The road to the future may be paved in plastic. At least that’s what Dutch construction firm VolkerWessels hopes. They’re putting a call out to plastic manufacturers and business partners to join them in a group effort to create a road comprised of 100% recycled plastic. VolkerWessels formulated the concept after entering a plastic recycling initiative focused on eliminating plastic trash, debris, and waste from the world’s oceans. The project, called PlasticRoad, is set to begin trials in Rotterdam. But is the innovative merging of plastic recycling and waste disposal feasible?
A Novel Approach to Waste Disposal
With over 96 million tons of carbon dioxide leaked into the air annually through road maintenance and construction alone, a road that takes advantage of plastic recycling methods and eco-friendly waste disposal on a budget seems too good to be true. But VolkerWessels is quick to point out the additional benefits of using plastic recycling in refurbishing roads and infrastructure. Recycled plastics provide a lighter material which contributes significantly to easier labor. Plastic manufacturers will be working the collected plastic recycling material into prefab road segments which is expected to trim the production costs, efforts, and time. The prefab parts are intended to be laid onto a sand surface. Asphalt roads require months to be laid while PlasticRoad will require mere weeks.
The construction firm claims that roads comprised of plastic waste disposal materials are easier to maintain than their asphalt counterparts. PlasticRoad is also estimated to last 3 times longer than the average asphalt road.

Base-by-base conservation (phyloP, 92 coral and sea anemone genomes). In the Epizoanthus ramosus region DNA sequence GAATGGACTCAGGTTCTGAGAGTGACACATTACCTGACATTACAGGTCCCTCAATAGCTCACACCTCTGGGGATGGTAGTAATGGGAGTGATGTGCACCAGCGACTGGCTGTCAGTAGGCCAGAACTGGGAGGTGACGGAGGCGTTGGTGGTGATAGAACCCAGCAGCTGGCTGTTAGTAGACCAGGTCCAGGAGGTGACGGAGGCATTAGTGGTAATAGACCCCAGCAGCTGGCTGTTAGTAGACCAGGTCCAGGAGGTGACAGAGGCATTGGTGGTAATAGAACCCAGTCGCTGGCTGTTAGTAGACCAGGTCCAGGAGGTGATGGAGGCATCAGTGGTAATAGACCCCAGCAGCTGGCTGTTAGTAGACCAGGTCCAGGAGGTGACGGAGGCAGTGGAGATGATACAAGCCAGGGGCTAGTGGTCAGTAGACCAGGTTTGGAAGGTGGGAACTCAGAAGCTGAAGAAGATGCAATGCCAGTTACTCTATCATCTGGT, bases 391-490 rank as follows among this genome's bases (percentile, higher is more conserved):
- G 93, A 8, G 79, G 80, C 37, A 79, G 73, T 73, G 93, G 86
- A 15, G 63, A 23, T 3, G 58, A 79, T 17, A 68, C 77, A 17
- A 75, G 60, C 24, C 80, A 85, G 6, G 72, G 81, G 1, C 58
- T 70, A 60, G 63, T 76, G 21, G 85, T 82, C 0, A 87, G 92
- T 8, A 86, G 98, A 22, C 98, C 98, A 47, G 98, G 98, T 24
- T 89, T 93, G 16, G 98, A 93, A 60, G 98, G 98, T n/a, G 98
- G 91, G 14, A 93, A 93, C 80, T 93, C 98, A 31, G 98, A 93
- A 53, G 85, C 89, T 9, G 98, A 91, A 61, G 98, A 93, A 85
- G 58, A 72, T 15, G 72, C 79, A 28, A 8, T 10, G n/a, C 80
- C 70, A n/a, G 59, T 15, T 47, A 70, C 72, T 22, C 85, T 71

Benefits Reach Beyond Plastic Recycling
While plastic recycling may have got the ball rolling on PlasticRoad, the architecture of the eco-focused road will also try to improve upon general road design. PlasticRoad’s hollow design grants easy access for cables just below the road’s plastic surface. Engineers intend these hollows to have the added purpose of draining rain water in an effort to maintain proper surface traction. PlasticRoad is also resilient with VolkerWessels claiming it can endure temperatures of -40°F to 176°F.
VolkerWessels offers a slew of other benefits in addition to plastic recycling, tax dollar conservation, and waste disposal including self-heating roads for safety in snow, safer and more efficient designs, initiatives to incorporate energy generation, and quieter, more peaceful transit.
Problems Posed by Plastic Roads
As is the case with any movement toward innovation, VolkerWessels’ plans to incorporate plastic recycling reform into a stronger infrastructure poses a lot of questions. The construction company alleges that the prefab structures are stronger and more resilient than asphalt, but eventually the prefab structures will need to be replaced. Can PlasticRoad itself be recycled? If VolkerWessels’ road isn’t resistant to plastic recycling will the structural integrity be compromised significantly by efforts to recycle the damaged road’s plastic material?
Using PlasticRoad as a plastic recycling method to deal with waste disposal may seem like a great idea, but will new plastics need to be manufactured to build roads or will the surplus of plastic waste suffice? Being a petroleum byproduct and manufactured from oil, new plastic is an expensive commodity to create. On the other hand, recycling plastic is more cost-effective than producing asphalt.
Even a feature as basic as working the plastic recycling matter into prefab segments may be met with opposition from unions who could take a financial hit from the decrease in necessary labor efforts and time.
Meanwhile, VolkerWessels continues forward with preparations in Rotterdam to determine PlasticRoad’s safety in the face of rainy conditions. As people strive for a greener way of living, we’re left to wonder whether following the PlasticRoad will lead us to a utopia of plastic recycling with its own “Emerald” City of sorts. Perhaps the road to a greener future is paved with plastic.